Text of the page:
November 13, 2009
In Denver, Artists Embrace Libeskind’s Controversial Museum Addition
Three years ago, the Denver Art Museum (DAM) expanded into a titanium-clad addition by Daniel Libeskind, which, typical of the architect, features a dramatic series of jagged outcroppings and angular interiors. The new building has quickly become a symbol of the Mile High City, but a number of critics have balked at its asymmetrical galleries, […]
Three years ago, the Denver Art Museum (DAM) expanded into a titanium-clad addition by Daniel Libeskind, which, typical of the architect, features a dramatic series of jagged outcroppings and angular interiors. The new building has quickly become a symbol of the Mile High City, but a number of critics have balked at its asymmetrical galleries, arguing that they are poor spaces in which to display art. Now the DAM is confronting those criticisms with an exhibition, opening tomorrow, titled Embrace! The show’s curator, Christoph Heinrich—who was recently named the museum’s new director—invited 17 artists from around the world to, yes, embrace the museum’s unique design and use the architecture itself as a canvas for their work. Here’s a look at what several of the artists came up with.
Photos: Jeff Wells/courtesy the artists and Denver Art Museum
Nicola López’s printed images react to the architecture with lines that snake up, down, and around the walls, delicately consuming the space. The prints were inspired by steel beams and girders, plastic cables, industrial waste, and assorted construction and technological debris.
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Lawrence Weiner believes that snippets of language can be just as powerful as a painting or sculpture. Here, his words are found in the stairwell of the DAM.
Matthew Brannon’s large vinyl wall murals cover the wall between the second and third floors.
In one of the smaller galleries, Russian-born Dasha Shishkin’s installation uses the angled walls and low ceiling to create depth and help her tell a story.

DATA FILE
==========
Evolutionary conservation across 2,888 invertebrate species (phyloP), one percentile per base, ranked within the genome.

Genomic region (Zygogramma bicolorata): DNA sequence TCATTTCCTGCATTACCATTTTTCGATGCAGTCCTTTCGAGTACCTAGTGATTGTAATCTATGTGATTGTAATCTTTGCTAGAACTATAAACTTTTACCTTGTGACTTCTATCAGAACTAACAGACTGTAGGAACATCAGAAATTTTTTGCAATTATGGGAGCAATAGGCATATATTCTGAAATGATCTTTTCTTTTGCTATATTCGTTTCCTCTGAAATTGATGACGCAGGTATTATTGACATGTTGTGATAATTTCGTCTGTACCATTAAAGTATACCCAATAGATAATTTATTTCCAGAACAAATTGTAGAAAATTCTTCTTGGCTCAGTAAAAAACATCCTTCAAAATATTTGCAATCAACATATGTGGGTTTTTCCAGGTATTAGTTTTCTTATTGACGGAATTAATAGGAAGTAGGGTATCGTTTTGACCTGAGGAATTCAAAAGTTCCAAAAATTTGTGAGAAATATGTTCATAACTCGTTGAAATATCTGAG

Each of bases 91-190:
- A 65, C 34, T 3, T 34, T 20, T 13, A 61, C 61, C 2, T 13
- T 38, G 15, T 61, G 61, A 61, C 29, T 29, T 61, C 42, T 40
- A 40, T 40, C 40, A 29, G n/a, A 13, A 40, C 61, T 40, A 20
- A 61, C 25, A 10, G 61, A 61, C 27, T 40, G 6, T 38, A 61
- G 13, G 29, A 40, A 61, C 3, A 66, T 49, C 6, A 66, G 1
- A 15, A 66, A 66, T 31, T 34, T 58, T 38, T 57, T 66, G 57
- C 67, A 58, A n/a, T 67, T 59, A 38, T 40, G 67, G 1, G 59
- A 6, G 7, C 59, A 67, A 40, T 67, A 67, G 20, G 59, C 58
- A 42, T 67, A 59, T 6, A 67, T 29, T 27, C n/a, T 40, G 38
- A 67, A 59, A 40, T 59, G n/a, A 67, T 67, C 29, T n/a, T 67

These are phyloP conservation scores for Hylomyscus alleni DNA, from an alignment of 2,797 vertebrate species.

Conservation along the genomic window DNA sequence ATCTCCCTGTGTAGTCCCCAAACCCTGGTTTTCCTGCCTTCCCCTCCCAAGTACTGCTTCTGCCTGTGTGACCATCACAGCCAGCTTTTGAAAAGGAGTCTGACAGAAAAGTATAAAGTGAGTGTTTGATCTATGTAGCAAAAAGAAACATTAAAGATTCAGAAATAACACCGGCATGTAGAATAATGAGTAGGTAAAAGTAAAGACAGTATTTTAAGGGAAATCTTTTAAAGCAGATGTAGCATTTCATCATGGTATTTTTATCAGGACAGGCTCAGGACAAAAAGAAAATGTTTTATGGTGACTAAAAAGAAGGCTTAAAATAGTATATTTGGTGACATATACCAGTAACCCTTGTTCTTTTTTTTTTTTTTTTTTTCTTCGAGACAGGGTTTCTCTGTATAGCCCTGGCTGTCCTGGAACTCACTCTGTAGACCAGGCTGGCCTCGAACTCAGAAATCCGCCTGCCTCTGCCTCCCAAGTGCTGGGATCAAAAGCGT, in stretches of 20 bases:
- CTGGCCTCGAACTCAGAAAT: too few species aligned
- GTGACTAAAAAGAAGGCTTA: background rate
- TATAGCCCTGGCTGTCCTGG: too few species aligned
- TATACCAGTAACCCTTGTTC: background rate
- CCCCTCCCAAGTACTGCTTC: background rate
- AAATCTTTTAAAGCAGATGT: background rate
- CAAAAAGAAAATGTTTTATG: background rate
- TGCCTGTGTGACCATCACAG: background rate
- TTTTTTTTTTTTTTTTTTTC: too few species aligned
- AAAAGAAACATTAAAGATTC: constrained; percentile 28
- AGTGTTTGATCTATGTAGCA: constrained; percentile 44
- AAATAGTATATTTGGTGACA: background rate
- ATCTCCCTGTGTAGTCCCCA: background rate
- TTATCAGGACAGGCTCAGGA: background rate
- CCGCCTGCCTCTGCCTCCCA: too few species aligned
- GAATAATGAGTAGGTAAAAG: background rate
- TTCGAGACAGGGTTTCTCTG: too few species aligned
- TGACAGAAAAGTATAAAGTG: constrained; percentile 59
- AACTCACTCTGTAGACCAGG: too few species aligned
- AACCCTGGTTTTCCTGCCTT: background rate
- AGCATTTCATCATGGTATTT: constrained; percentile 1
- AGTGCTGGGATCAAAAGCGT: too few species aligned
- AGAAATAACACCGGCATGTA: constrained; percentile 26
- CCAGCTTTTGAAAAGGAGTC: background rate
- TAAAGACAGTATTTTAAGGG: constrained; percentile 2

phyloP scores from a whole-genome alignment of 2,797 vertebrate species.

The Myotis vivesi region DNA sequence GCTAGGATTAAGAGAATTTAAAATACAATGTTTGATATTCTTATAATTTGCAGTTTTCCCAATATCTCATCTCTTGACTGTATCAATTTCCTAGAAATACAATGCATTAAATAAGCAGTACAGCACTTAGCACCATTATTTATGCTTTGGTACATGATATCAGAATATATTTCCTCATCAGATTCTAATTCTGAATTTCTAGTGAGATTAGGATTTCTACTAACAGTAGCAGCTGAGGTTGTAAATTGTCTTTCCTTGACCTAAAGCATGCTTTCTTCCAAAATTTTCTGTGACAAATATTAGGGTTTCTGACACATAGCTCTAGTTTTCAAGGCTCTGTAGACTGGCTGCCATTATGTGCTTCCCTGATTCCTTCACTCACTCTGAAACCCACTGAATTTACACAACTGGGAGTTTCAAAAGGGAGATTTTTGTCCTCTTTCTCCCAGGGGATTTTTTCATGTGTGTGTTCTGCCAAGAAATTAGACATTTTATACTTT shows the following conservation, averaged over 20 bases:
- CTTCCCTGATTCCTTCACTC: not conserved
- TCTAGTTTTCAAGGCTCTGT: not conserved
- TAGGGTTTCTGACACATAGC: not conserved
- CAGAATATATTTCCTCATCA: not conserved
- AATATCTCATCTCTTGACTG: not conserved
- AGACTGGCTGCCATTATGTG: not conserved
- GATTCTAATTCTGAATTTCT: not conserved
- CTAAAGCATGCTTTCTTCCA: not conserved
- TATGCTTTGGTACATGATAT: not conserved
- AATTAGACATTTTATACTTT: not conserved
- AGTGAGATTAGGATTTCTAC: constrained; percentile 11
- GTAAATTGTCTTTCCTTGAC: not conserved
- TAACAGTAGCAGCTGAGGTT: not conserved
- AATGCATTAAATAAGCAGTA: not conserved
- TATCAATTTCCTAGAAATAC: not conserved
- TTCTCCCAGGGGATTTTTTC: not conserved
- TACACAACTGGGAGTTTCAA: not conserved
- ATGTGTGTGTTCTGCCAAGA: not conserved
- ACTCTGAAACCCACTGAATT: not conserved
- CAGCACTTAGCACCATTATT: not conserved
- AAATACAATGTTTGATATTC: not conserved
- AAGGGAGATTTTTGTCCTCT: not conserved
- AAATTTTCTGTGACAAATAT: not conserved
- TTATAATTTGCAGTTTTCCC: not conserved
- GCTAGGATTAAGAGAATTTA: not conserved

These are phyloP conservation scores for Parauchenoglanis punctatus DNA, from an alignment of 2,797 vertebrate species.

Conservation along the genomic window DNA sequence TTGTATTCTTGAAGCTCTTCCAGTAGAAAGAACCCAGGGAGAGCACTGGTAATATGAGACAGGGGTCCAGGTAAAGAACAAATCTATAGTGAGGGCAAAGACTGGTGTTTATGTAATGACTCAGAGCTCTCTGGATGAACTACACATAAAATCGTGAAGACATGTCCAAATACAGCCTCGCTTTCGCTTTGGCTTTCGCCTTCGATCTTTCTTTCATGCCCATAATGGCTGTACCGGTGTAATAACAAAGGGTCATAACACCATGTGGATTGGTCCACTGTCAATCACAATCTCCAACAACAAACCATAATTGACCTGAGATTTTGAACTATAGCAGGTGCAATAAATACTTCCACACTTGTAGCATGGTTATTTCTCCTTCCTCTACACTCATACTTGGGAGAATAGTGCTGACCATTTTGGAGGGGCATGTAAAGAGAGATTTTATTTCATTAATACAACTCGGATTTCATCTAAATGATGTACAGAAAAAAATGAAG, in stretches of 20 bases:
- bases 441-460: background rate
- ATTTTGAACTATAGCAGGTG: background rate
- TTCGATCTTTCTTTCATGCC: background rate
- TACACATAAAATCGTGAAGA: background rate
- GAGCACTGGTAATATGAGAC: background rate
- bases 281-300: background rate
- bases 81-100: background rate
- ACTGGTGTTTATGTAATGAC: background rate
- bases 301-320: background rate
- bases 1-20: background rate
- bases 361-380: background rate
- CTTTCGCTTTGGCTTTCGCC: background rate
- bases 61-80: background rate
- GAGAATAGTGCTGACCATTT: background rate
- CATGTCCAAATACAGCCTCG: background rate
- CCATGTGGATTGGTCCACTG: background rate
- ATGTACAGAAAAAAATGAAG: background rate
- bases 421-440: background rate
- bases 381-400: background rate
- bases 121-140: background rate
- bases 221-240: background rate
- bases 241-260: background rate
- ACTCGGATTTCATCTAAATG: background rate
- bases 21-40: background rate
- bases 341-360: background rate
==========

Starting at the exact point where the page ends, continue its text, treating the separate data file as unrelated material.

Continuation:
John McEnroe’s plastic sculptures hang from the ceiling of the DAM.
Shinique Smith balances street art and fine art using garments, wire, spray paint, and other objects collected from museum volunteers and docents.
Berlin-based Katarina Grosse used an industrial spray gun to cover a four-story slanted wall, drawing attention the building’s unique structure. Fun fact: During installation, the wall had to be sealed in a plastic bubble to protect the museum from spray paint.
Kristin Baker’s architecture-inspired sculpture is made of paint on steel underpinnings.
Finally, Rick Dula (show here with his work-in-progress) takes an industrial approach with this inside-out view into the second-floor hallway. His to-scale installation reminds viewers of the gritty construction process.
All work © the artists, 2009. Titles, from top: Nicola López, R.A.W.; Lawrence Weiner AS TO BE IN PLAIN SIGHT; Matthew Brannon, Last to Know; Dasha Shishkin, Dying Christ Rushed To The Hospital (You Are Going To Need My Help, Sweetheart); John McEnroe, The Bathers; Shinique Smith, Twilight’s Compendium; Katharina Grosse, George; Kristin Baker, Dihedral Barrage; Rick Dula, untitled work in progress